Community Officials: Levee Outreach Resources for De-Accredited Levees
- Communication Lessens Concern
- Residents and Business Owners: Communication is Key
- Insurance, Realty and Lending Professionals: Communicate Early and Often
- Community Leaders: Internal Outreach is a Must
- Material for Local Outreach
- For More Information
Know Your Risk, Know Your Role, Take Action Today!
Communication Lessens Concern
When community leaders, business owners, and residents learn that the levees they rely on may no longer meet Federal standards for reducing flood risk, they are understandably concerned. They will have questions about safety, what is being done to improve the situation, how they are being affected and what options they have. The best approach is to address their concerns as quickly and directly as possible. This section provides fact sheets and other materials to help you reach out to residents and business owners, a range of professional groups and internally to community leaders and other departmental staff.
Residents and Business Owners: Communication is Key
When a levee can no longer meet Federal standards for reducing the flood risk, nearby residents and business owners must be informed about the change in risk. They also need to know how the change affects them and the options available, including that flood insurance will become a requirement for most mortgage holders. As a community official, you can defuse anxiety by helping people understand what is taking place, why, and their options.
A good initial step is to notify property owners of the increased flood risks, what is being done to address the risks, why new flood insurance requirements are being put in place and the timeline for change. Property owners may be able to save money on flood insurance premiums by purchasing flood insurance before the new requirements take effect.
Insurance, Realty and Lending Professionals: Communicate Early and Often
When a levee can no longer meet federal standards for reducing the flood risk, property owners understandably become concerned. When they learn they will need to purchase flood insurance, concerns multiply. Knowledgeable insurance agents can play a major role in reducing anxiety. To do so, agents must know what is happening, whom it will affect and their role in the process well before new maps go into effect.
When flood insurance requirements change, people planning to buy or sell property – and the lending and real estate professionals involved in the transactions – all must be aware of what will be taking place and when. If not, property closings may be disrupted. Letting the local real estate association and its members know about pending levee de-accreditation and the map change process keeps them informed and enables them to educate potential homebuyers. You should also ensure that lenders and mortgage brokers serving your area are aware of and prepared for the changes.
The first step is to engage these professionals and inform them about the upcoming changes and what it will mean for affected property owners. For the insurance professionals, you may also want to work with NFIP trainers to make sure there is a training event in your area. You can notify agents of training dates and times by mail, through trade newsletter announcements and at local meetings. Information about the National Flood Insurance Program training program is located online.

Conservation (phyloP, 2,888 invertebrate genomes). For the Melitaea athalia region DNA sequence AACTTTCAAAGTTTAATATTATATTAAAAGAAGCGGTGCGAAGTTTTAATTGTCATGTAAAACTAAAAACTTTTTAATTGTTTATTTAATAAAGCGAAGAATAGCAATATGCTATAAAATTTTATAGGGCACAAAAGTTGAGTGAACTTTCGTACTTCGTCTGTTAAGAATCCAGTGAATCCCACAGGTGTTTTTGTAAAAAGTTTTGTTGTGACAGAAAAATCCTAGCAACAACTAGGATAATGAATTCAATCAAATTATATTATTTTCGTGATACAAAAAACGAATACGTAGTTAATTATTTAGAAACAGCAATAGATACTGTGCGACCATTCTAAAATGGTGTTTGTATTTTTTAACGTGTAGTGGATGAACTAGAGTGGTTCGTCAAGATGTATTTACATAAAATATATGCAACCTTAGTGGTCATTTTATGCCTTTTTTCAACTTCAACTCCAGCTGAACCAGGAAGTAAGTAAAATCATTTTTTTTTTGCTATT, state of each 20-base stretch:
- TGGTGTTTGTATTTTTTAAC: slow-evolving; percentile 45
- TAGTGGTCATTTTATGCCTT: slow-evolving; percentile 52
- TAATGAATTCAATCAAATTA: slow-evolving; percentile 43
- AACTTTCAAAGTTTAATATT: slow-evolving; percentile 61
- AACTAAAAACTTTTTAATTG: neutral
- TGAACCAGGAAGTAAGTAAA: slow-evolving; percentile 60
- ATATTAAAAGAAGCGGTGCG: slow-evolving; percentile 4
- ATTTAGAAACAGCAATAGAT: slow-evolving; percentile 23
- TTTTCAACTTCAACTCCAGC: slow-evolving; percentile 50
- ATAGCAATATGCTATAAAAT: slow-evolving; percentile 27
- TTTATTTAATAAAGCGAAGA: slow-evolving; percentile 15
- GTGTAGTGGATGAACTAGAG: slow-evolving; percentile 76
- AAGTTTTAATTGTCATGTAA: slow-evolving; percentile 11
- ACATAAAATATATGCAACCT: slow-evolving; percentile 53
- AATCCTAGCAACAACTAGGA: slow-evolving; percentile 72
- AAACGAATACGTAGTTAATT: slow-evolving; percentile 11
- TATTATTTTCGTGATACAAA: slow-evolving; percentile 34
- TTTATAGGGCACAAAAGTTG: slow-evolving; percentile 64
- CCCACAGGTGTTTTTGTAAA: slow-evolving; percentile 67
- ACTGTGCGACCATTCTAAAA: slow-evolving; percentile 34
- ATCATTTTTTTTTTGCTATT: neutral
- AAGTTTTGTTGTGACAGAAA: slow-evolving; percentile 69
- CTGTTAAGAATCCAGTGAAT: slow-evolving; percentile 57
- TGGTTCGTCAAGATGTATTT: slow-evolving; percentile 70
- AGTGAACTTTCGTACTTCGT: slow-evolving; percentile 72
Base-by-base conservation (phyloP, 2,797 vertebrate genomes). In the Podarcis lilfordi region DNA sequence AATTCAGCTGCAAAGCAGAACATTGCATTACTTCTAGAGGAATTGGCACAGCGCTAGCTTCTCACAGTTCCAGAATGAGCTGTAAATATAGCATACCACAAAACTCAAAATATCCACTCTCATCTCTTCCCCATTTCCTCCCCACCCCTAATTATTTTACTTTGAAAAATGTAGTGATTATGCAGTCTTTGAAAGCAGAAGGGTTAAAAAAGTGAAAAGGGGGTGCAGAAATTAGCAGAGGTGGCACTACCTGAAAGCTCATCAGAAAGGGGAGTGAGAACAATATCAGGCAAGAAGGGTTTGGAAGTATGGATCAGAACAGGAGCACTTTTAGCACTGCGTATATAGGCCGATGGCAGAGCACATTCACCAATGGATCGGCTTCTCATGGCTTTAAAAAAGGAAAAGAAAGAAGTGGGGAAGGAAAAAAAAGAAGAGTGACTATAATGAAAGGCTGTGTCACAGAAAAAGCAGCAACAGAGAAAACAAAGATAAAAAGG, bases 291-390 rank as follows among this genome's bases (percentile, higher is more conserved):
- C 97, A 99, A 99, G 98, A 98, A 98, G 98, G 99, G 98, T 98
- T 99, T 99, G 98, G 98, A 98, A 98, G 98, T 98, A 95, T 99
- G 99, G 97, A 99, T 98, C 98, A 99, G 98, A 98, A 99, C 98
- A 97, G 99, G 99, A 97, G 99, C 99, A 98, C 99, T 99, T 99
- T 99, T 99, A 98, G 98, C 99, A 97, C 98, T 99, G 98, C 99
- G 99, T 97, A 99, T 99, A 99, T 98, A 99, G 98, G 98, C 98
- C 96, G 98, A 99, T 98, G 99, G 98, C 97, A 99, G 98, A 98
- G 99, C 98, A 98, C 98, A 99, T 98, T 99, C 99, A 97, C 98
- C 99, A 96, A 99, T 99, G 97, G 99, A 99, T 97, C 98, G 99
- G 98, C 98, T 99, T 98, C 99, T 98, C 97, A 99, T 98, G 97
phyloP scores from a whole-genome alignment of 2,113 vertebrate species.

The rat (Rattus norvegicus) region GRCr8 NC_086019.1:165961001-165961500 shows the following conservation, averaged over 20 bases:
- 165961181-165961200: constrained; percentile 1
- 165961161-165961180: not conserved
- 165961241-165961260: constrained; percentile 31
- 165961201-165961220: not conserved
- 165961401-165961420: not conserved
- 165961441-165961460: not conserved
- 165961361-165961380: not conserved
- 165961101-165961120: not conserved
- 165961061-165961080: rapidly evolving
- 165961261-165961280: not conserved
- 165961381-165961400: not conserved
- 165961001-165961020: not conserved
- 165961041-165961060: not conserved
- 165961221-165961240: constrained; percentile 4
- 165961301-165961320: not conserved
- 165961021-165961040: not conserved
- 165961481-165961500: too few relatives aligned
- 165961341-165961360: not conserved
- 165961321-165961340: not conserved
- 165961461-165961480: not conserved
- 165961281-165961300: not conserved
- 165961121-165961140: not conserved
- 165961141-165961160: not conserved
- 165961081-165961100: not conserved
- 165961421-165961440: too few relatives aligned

Community Leaders: Internal Outreach is a Must
When changes in flood risk status occur, property owners have questions - and so will your community leadership. To assure a smooth transition, make certain elected officials, department staff, community groups and other stakeholders are kept informed as the process moves forward. With this information, they will be prepared to answer questions about the mapping and accreditation process, community safety, changes and effects of new building and flood insurance requirements, and any steps being taken to improve the levees.
Material for Local Outreach
The following materials will help you inform other community leaders and department staff, business groups, and property owners about the increased flood risk, new building and flood insurance requirements and answer common questions that will arise. This will allow them to better understand and talk about the changes, their effects and the options available. You will also find resources that help explain the flood insurance implications of levee and map changes.
- Notification Letter for Residents (Templated for Local Officials)
- Talking Points (Templated for Local officials)
- Know the Risks, Know What to Do (Templated for Local Officials for a general audience)
- What is a Levee? (FEMA Fact Sheet for Local Officials/Public)
- Living with Levees: Information for Property Owners (FEMA Fact Sheet for Public)
- The NFIP and Levees (FEMA Fact Sheet for Local Officials/Public)
- The Facts about Levees (FEMA Fact Sheet for Local Officials/Public)
- Flood Insurance: When Risks and Requirements Change (Templated for Insurance Professionals)
- Living with Levees: Levee Information for Insurance Professionals (FEMA Fact Sheet for Insurance Professionals)
- Living with Levees: Levee Information for Real Estate Professionals (FEMA Fact Sheet for Real Estate Professionals)
- Changing Maps.Changing Risks (Templated for Real Estate/Lending Professionals)
For More Information
For more information or additional assistance: